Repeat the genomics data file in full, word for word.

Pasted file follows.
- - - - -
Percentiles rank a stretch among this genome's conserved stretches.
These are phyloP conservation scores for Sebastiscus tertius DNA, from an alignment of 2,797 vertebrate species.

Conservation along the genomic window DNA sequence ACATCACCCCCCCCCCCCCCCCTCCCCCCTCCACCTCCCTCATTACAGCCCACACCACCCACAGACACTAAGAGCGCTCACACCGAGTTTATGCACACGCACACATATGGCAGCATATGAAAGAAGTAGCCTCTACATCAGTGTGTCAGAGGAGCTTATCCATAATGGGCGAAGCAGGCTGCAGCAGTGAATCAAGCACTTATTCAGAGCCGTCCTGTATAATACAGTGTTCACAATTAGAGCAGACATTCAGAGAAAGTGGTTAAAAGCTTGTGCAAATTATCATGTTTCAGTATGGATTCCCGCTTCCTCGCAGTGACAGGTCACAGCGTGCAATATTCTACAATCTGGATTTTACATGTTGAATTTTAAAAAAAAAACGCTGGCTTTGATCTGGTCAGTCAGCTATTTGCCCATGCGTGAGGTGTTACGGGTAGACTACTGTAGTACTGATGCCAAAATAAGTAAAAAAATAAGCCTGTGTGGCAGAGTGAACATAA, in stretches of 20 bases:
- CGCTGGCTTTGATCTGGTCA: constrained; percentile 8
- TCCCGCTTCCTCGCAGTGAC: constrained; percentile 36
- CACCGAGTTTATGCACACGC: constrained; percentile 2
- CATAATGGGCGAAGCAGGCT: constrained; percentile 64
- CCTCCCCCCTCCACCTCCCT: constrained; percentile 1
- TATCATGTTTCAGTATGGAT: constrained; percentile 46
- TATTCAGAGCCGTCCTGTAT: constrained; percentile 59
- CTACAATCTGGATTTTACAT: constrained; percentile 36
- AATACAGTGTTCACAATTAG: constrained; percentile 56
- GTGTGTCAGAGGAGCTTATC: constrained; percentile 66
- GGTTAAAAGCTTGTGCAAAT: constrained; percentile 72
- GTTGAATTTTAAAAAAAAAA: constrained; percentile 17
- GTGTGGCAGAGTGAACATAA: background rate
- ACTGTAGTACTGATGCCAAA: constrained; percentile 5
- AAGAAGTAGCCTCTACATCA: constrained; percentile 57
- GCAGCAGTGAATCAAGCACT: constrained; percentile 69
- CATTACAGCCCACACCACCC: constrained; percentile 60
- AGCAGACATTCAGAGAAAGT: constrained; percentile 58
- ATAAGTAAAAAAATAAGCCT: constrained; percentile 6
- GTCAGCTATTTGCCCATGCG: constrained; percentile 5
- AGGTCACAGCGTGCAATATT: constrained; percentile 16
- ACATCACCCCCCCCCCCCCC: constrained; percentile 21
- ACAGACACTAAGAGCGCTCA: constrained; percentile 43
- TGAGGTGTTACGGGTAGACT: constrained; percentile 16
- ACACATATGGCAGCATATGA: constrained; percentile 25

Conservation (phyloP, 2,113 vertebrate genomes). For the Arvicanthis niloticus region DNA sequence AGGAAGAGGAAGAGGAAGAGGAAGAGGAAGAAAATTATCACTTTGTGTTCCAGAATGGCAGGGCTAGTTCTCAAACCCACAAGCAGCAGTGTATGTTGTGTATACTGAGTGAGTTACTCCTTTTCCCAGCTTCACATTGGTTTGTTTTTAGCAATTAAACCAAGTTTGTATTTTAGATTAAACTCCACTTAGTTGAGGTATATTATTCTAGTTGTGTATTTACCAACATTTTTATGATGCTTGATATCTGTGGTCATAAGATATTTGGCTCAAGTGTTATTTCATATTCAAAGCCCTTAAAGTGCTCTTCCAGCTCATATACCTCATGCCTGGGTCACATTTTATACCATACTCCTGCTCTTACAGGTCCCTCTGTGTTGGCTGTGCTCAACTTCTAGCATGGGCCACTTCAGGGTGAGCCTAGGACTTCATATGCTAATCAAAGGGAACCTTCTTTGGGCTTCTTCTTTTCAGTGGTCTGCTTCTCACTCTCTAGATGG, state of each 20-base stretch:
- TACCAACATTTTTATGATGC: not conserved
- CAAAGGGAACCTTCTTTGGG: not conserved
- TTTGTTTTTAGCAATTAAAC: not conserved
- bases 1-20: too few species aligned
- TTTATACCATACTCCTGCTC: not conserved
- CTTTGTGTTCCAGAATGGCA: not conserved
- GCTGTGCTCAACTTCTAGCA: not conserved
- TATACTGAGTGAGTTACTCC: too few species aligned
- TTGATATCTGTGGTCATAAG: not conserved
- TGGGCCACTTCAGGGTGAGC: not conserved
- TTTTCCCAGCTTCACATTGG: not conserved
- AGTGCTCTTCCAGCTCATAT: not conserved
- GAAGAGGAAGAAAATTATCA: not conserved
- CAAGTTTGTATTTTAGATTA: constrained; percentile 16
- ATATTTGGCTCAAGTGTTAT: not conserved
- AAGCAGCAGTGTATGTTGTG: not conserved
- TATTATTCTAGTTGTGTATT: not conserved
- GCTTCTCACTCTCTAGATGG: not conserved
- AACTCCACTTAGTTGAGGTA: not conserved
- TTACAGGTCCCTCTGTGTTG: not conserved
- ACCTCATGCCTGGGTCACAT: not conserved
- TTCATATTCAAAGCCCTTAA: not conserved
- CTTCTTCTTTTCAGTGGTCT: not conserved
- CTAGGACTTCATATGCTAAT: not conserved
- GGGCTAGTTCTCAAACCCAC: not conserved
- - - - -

Percentiles rank a stretch among this genome's conserved stretches.
These are phyloP conservation scores for Sebastiscus tertius DNA, from an alignment of 2,797 vertebrate species.

Conservation along the genomic window DNA sequence ACATCACCCCCCCCCCCCCCCCTCCCCCCTCCACCTCCCTCATTACAGCCCACACCACCCACAGACACTAAGAGCGCTCACACCGAGTTTATGCACACGCACACATATGGCAGCATATGAAAGAAGTAGCCTCTACATCAGTGTGTCAGAGGAGCTTATCCATAATGGGCGAAGCAGGCTGCAGCAGTGAATCAAGCACTTATTCAGAGCCGTCCTGTATAATACAGTGTTCACAATTAGAGCAGACATTCAGAGAAAGTGGTTAAAAGCTTGTGCAAATTATCATGTTTCAGTATGGATTCCCGCTTCCTCGCAGTGACAGGTCACAGCGTGCAATATTCTACAATCTGGATTTTACATGTTGAATTTTAAAAAAAAAACGCTGGCTTTGATCTGGTCAGTCAGCTATTTGCCCATGCGTGAGGTGTTACGGGTAGACTACTGTAGTACTGATGCCAAAATAAGTAAAAAAATAAGCCTGTGTGGCAGAGTGAACATAA, in stretches of 20 bases:
- CGCTGGCTTTGATCTGGTCA: constrained; percentile 8
- TCCCGCTTCCTCGCAGTGAC: constrained; percentile 36
- CACCGAGTTTATGCACACGC: constrained; percentile 2
- CATAATGGGCGAAGCAGGCT: constrained; percentile 64
- CCTCCCCCCTCCACCTCCCT: constrained; percentile 1
- TATCATGTTTCAGTATGGAT: constrained; percentile 46
- TATTCAGAGCCGTCCTGTAT: constrained; percentile 59
- CTACAATCTGGATTTTACAT: constrained; percentile 36
- AATACAGTGTTCACAATTAG: constrained; percentile 56
- GTGTGTCAGAGGAGCTTATC: constrained; percentile 66
- GGTTAAAAGCTTGTGCAAAT: constrained; percentile 72
- GTTGAATTTTAAAAAAAAAA: constrained; percentile 17
- GTGTGGCAGAGTGAACATAA: background rate
- ACTGTAGTACTGATGCCAAA: constrained; percentile 5
- AAGAAGTAGCCTCTACATCA: constrained; percentile 57
- GCAGCAGTGAATCAAGCACT: constrained; percentile 69
- CATTACAGCCCACACCACCC: constrained; percentile 60
- AGCAGACATTCAGAGAAAGT: constrained; percentile 58
- ATAAGTAAAAAAATAAGCCT: constrained; percentile 6
- GTCAGCTATTTGCCCATGCG: constrained; percentile 5
- AGGTCACAGCGTGCAATATT: constrained; percentile 16
- ACATCACCCCCCCCCCCCCC: constrained; percentile 21
- ACAGACACTAAGAGCGCTCA: constrained; percentile 43
- TGAGGTGTTACGGGTAGACT: constrained; percentile 16
- ACACATATGGCAGCATATGA: constrained; percentile 25

Conservation (phyloP, 2,113 vertebrate genomes). For the Arvicanthis niloticus region DNA sequence AGGAAGAGGAAGAGGAAGAGGAAGAGGAAGAAAATTATCACTTTGTGTTCCAGAATGGCAGGGCTAGTTCTCAAACCCACAAGCAGCAGTGTATGTTGTGTATACTGAGTGAGTTACTCCTTTTCCCAGCTTCACATTGGTTTGTTTTTAGCAATTAAACCAAGTTTGTATTTTAGATTAAACTCCACTTAGTTGAGGTATATTATTCTAGTTGTGTATTTACCAACATTTTTATGATGCTTGATATCTGTGGTCATAAGATATTTGGCTCAAGTGTTATTTCATATTCAAAGCCCTTAAAGTGCTCTTCCAGCTCATATACCTCATGCCTGGGTCACATTTTATACCATACTCCTGCTCTTACAGGTCCCTCTGTGTTGGCTGTGCTCAACTTCTAGCATGGGCCACTTCAGGGTGAGCCTAGGACTTCATATGCTAATCAAAGGGAACCTTCTTTGGGCTTCTTCTTTTCAGTGGTCTGCTTCTCACTCTCTAGATGG, state of each 20-base stretch:
- TACCAACATTTTTATGATGC: not conserved
- CAAAGGGAACCTTCTTTGGG: not conserved
- TTTGTTTTTAGCAATTAAAC: not conserved
- bases 1-20: too few species aligned
- TTTATACCATACTCCTGCTC: not conserved
- CTTTGTGTTCCAGAATGGCA: not conserved
- GCTGTGCTCAACTTCTAGCA: not conserved
- TATACTGAGTGAGTTACTCC: too few species aligned
- TTGATATCTGTGGTCATAAG: not conserved
- TGGGCCACTTCAGGGTGAGC: not conserved
- TTTTCCCAGCTTCACATTGG: not conserved
- AGTGCTCTTCCAGCTCATAT: not conserved
- GAAGAGGAAGAAAATTATCA: not conserved
- CAAGTTTGTATTTTAGATTA: constrained; percentile 16
- ATATTTGGCTCAAGTGTTAT: not conserved
- AAGCAGCAGTGTATGTTGTG: not conserved
- TATTATTCTAGTTGTGTATT: not conserved
- GCTTCTCACTCTCTAGATGG: not conserved
- AACTCCACTTAGTTGAGGTA: not conserved
- TTACAGGTCCCTCTGTGTTG: not conserved
- ACCTCATGCCTGGGTCACAT: not conserved
- TTCATATTCAAAGCCCTTAA: not conserved
- CTTCTTCTTTTCAGTGGTCT: not conserved
- CTAGGACTTCATATGCTAAT: not conserved
- GGGCTAGTTCTCAAACCCAC: not conserved